• Mon
  • Jul 14, 2014
  • Updated: 2:37am
NewsHong Kong
PORTS

Terminal operator seeks court order to end strike

PUBLISHED : Monday, 01 April, 2013, 12:00am
UPDATED : Monday, 01 April, 2013, 5:06am

A port operator at the Kwai Tsing Container Terminals is seeking an injunction to force hundreds of dockers back to work as their strike for a pay rise entered its fourth day.

The workers' union said it was "completely wrong" to solve the dispute through the courts and pledged to continue the strike until their demands were met.

Gerry Yim Lui-fai, managing director of Hongkong International Terminals, which operates five of the nine terminals, said: "I've signed legal documents today. The application for an injunction takes time and requires the approval from the court, but we'll do it for sure."

The company is a subsidiary of billionaire Li Ka-shing's Hutchison Whampoa.

Yim said an injunction was necessary for safety reasons because protesters had allegedly stormed one of the contractor's offices.

Yim had warned on Saturday that the operator "would not tolerate any long-term action at the terminal".

Stanley Ho Wai-hong, of Union of Hong Kong Dockers, denied that any strikers were involved in the damage, but said they remained committed to their cause.

"If they think they can stop the strike through legal channels, they are completely wrong," Ho said. "No matter what tactics they use, our determination won't be weakened."

About 450 dockers - up from about 300 on Saturday - were picketing a terminal roundabout yesterday as negotiations with the contractors employing them remained stalled. The workers are seeking a 17 per cent pay rise.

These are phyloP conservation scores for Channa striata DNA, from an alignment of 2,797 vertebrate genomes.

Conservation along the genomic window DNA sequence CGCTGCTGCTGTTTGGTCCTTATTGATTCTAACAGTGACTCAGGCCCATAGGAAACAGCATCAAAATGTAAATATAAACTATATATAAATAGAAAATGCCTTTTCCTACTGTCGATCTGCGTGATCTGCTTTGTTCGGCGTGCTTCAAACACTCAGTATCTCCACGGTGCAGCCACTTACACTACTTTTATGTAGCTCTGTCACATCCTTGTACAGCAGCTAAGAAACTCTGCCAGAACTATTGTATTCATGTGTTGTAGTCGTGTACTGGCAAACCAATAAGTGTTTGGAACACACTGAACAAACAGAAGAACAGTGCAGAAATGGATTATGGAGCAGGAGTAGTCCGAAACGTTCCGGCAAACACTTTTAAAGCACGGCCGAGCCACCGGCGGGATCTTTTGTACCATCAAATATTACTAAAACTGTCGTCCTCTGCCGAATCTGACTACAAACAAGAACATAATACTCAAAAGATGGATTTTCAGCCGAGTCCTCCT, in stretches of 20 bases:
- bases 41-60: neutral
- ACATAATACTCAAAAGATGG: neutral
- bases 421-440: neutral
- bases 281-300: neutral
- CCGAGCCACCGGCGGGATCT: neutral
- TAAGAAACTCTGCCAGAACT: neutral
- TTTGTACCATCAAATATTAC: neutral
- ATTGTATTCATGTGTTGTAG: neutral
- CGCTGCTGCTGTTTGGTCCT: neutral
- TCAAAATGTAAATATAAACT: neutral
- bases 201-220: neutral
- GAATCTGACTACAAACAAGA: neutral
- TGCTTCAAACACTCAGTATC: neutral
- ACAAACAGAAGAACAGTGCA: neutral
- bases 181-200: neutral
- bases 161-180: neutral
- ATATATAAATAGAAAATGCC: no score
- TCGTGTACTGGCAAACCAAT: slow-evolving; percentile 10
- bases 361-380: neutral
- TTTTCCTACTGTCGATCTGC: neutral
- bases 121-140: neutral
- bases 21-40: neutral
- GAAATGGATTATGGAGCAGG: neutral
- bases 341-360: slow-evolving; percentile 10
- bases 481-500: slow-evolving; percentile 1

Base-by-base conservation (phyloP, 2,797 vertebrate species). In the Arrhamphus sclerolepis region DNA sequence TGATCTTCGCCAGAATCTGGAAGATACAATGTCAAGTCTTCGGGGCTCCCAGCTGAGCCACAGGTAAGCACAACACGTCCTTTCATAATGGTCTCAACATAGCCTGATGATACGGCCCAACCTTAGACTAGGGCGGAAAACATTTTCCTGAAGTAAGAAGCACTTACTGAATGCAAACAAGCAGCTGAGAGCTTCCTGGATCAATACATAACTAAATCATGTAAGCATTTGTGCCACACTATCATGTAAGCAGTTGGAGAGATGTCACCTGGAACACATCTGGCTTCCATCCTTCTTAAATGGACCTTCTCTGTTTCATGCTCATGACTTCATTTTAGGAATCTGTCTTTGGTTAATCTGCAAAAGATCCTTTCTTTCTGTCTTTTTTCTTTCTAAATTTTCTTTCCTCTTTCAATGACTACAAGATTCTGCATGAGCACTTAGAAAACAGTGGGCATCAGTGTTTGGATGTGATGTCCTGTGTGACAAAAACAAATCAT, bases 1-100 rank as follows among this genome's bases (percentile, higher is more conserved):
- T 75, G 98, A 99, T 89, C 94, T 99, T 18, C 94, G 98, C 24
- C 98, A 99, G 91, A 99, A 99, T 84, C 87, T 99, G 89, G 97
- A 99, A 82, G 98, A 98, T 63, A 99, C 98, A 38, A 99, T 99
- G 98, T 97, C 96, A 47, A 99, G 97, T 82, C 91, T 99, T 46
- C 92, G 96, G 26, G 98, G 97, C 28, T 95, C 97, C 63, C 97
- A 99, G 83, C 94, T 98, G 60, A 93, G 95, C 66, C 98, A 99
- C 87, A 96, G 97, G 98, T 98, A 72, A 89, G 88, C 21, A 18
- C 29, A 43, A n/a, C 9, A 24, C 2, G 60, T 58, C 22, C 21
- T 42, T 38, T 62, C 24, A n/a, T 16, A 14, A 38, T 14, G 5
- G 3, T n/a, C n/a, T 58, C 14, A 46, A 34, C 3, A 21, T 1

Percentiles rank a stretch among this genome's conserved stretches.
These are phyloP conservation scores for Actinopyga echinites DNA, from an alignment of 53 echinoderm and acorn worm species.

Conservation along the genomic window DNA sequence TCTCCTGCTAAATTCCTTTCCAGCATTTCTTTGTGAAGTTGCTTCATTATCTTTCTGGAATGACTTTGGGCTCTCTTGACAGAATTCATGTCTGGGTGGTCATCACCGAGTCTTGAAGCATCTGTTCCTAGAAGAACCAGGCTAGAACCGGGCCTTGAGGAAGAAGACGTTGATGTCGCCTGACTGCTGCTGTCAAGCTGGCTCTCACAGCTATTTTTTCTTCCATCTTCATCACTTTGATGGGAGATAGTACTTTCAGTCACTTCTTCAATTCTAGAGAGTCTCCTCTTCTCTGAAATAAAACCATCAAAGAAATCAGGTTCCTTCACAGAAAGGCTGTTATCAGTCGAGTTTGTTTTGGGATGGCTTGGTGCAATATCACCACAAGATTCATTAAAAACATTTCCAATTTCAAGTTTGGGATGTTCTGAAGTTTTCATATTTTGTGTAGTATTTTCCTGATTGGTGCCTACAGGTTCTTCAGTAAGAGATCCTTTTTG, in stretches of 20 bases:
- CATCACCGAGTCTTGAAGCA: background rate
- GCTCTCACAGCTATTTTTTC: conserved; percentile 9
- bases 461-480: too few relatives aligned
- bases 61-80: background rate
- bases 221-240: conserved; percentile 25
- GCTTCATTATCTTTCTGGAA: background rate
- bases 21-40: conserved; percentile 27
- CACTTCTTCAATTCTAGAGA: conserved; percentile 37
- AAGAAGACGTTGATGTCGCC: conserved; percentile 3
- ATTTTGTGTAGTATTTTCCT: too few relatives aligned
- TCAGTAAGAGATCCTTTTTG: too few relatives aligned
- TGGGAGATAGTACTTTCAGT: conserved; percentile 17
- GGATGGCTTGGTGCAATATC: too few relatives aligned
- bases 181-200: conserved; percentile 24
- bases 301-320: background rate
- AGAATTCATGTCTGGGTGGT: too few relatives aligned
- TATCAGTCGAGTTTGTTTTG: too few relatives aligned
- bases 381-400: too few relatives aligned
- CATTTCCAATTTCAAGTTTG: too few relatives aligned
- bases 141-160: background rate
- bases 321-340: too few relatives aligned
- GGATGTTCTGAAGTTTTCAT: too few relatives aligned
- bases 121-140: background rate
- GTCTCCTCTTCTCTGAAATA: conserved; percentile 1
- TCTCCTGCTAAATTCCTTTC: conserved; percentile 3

The operator said its contractors raised salaries by 5 per cent this year and that workers should be making HK$21,000 per month.

The union said the industrial action had caused a serious operations slowdown, with 80 to 90 per cent of business interrupted. But Hongkong International Terminals said the impact had been minimal.

Yim said the impact was eased after dozens of workers returned to work, but he admitted there were concerns that traffic could be jammed after the Easter holidays.

Although different workers' unions, including Cathay Pacific Airways Flight Attendants Union, had voiced support for the strike, some container truck drivers complained that their income had fallen in the past days because of the strike.

"If the cargos go to other ports, then we'll have less work to do and our income will drop," said Tse Long, vice-chairman of Container Transportation Employees' General Union. He said he hoped the strike would end soon.

The striking dockers plan to march from Wan Chai to the government headquarters in Admiralty today to urge the Labour Department to set up negotiations.

The department said it would follow developments and assist in talks between the two sides. It hoped that both could solve the problem in a calm and rational manner.

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